Uber’s ‘Vomit Fraud’ Sounds Worse Than Surge Pricing

Uber’s ‘Vomit Fraud’ Sounds Worse Than Surge Pricing

As an Uber driver, you have to deal with low wages, an uncertain future, and the possibility of getting yelled at by the company’s billionaire founder. There’s also the more common issue of drunk people puking in your back seat. But a news report claims passengers in Miami are getting hit with fees even after they kept their puke to themselves, a practice called “vomit fraud”.

Uber’s policy stipulates that passengers can be charged a fee that ranges from $80 to $150 if they cause damage or make a significant mess in a driver’s vehicle. A user typically gets a notification saying that an “adjustment” has been applied to their bill, the alleged damage is given as a reason for the fee, and photos of the issue are included.

The Miami Herald spoke with multiple passengers in the Miami area who claim they’ve been victims of vomit fraud. One man, William Kennedy, said that he was wrongly billed for cleaning fees twice in one night. After “numerous emails” fighting the charges, he was reimbursed. However, according to the Herald, the process of disputing the fees is invariably difficult and Uber typically backs the driver’s claim.

One journalist who works for the Herald’s Spanish language sister paper claims that she ordered an Uber and the driver never arrived to pick her up. After cancelling the trip and getting a different driver, she later found she’d been charged $US16 ($22) by the driver who never arrived for a ride she never took, a $US6 ($8) cancellation fee, and a $US150 ($202) vomit tax.

After four emails disputing the charges, Uber reportedly agreed to give her a refund, saying “it was an uncomfortable experience because the driver started the trip without you in the car”.

Uber passengers have vocally complained about erroneous cleaning fees for years.

In January, a woman in Melbourne went to the press claiming she was wrongly charged $150 for what the driver called a “Level 4 major bodily fluid mess”.

And in 2016, a Tampa, Florida driver was reportedly booted from the platform after charging multiple customers cleanup fees for suspiciously similar-looking messes.

One Uber driver speaking on condition of anonymity told the Herald that isn’t uncommon for drivers to file illegitimate charges, fight any disputes, and win. Many people don’t check their credit card receipts and the charge simply goes unnoticed.

A spokesperson for the company told the Herald that “with 15 million trips a day, Uber is unfortunately not immune to these types of incidents”.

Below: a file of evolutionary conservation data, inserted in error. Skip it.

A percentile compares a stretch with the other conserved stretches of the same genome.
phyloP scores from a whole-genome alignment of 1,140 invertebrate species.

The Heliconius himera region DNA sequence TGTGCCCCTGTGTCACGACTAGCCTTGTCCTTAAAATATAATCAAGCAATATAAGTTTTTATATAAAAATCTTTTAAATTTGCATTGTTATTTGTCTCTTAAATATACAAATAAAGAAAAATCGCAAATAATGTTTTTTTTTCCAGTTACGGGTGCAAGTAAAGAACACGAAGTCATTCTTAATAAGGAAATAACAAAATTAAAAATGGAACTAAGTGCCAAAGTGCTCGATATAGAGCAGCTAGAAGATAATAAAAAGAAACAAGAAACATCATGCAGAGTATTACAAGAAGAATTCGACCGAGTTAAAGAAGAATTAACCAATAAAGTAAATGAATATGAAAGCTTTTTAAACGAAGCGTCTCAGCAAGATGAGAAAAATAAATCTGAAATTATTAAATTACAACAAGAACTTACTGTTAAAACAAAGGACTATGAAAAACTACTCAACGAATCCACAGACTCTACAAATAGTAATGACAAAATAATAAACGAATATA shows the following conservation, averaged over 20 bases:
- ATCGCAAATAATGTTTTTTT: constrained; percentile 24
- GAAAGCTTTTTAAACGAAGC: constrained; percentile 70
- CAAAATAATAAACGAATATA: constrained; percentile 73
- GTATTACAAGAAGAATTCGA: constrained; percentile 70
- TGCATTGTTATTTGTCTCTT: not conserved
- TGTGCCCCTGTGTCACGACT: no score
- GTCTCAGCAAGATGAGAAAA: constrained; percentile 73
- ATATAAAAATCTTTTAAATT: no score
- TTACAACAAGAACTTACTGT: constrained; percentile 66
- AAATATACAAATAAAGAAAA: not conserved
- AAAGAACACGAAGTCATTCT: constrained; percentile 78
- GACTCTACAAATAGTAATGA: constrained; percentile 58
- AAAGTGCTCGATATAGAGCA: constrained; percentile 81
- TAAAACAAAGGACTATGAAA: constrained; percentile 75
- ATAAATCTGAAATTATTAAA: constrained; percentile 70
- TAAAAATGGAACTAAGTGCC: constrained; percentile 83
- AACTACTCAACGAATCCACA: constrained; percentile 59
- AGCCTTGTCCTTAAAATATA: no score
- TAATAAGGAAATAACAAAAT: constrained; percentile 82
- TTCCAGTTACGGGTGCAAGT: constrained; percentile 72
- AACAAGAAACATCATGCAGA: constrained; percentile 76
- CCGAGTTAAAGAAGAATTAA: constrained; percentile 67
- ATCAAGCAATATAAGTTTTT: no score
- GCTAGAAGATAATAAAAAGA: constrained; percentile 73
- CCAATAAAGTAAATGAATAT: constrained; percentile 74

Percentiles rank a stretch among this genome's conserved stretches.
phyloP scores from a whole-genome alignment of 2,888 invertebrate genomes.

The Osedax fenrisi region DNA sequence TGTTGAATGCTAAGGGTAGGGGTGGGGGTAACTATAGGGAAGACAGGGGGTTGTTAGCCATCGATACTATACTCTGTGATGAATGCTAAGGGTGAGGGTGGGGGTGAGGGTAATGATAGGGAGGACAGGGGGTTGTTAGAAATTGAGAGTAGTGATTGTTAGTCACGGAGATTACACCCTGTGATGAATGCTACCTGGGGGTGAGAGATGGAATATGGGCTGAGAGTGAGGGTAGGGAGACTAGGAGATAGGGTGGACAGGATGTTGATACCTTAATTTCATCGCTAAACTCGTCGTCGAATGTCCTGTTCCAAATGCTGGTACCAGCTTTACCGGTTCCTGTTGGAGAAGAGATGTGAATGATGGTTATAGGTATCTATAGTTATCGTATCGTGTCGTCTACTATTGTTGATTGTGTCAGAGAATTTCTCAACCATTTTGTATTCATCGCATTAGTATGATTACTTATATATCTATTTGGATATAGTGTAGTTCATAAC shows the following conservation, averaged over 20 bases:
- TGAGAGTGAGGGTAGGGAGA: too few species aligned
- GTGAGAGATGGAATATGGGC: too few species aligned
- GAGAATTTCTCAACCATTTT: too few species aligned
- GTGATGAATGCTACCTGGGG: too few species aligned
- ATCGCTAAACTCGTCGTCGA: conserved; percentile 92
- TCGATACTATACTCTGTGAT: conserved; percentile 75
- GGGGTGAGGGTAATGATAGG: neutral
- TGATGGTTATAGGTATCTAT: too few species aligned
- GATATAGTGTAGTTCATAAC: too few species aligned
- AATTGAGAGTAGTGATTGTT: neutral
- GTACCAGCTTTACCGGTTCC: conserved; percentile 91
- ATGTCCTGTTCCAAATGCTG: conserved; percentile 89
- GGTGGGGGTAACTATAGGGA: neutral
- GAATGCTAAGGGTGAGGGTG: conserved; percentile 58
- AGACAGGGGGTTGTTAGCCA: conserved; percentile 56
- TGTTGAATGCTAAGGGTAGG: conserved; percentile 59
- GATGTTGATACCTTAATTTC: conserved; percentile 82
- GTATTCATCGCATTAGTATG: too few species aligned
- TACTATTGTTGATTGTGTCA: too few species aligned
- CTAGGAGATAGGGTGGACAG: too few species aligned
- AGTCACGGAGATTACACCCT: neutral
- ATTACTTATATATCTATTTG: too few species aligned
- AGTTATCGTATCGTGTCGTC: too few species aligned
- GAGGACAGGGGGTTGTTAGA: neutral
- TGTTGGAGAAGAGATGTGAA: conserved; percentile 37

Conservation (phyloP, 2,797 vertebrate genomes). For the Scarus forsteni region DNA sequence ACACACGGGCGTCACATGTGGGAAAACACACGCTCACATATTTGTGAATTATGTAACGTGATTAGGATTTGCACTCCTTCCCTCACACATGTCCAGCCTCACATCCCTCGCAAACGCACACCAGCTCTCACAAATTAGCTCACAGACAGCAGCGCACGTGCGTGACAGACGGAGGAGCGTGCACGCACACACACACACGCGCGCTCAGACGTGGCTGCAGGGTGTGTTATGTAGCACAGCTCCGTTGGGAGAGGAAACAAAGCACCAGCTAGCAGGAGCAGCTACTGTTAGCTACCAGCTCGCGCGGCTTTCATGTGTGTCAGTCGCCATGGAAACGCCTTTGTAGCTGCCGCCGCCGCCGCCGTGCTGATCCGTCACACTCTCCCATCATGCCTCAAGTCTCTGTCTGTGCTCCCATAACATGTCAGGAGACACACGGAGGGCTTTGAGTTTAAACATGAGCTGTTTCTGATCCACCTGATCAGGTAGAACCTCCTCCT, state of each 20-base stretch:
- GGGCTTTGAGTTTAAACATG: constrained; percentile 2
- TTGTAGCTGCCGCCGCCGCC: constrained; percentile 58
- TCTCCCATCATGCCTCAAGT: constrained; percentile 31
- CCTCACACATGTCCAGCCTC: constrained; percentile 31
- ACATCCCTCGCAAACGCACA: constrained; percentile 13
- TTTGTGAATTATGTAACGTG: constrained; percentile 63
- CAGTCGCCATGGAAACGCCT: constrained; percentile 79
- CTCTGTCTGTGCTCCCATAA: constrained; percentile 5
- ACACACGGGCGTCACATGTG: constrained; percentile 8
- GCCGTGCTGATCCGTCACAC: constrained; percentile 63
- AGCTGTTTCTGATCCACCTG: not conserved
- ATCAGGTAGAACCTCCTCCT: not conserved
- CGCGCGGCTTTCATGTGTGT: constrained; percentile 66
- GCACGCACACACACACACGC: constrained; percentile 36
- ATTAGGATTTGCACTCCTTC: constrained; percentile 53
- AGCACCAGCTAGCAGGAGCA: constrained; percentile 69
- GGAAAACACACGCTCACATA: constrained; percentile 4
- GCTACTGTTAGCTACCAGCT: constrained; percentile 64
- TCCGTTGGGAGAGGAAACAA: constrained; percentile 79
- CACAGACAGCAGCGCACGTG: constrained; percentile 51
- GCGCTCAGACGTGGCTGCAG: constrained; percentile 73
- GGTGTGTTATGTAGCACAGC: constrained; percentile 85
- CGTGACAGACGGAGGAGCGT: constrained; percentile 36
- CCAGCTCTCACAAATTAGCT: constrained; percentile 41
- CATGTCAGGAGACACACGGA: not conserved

When reached by Gizmodo, Uber sent the following statement: “Participating in fraudulent activity of any kind is a clear violation of our Community Guidelines. We are constantly evaluating our processes and technology related to these claims and will take appropriate action whenever fraud may be detected.”

And honestly, it’s true. Users should simply be aware that it’s possible they could find an unexpected fee on their account, but it’s hard to see what better system would work aside from mandating video cameras be in place in the vehicle to record any incidents. Uber drivers use their own cars when they’re on the job and the fee is designed to cover professional cleaning costs.

The cleaning charge can also be a legitimate way for Uber drivers with a strong stomach to make some extra cash. Uber driver Will Preston told Business Insider last year that he welcomes inebriated passengers after he realised that he could skip a professional cleaner, do the dirty work himself, and pocket the fee.

Just know that vomit fraud is possible, check your charges after a ride, give five stars, and if there’s an issue go here to report a fraudulent cleaning charge.

If it was a particularly wild night, you might want to really search your memory about what happened, or you might end up paying $US150 ($202) for the privilege of watching dash cam footage of yourself being a sloppy mess.

[Miami Herald]

The Cheapest NBN 50 Plans

It’s the most popular NBN speed in Australia for a reason. Here are the cheapest plans available.

At Gizmodo, we independently select and write about stuff we love and think you'll like too. We have affiliate and advertising partnerships, which means we may collect a share of sales or other compensation from the links on this page. BTW – prices are accurate and items in stock at the time of posting.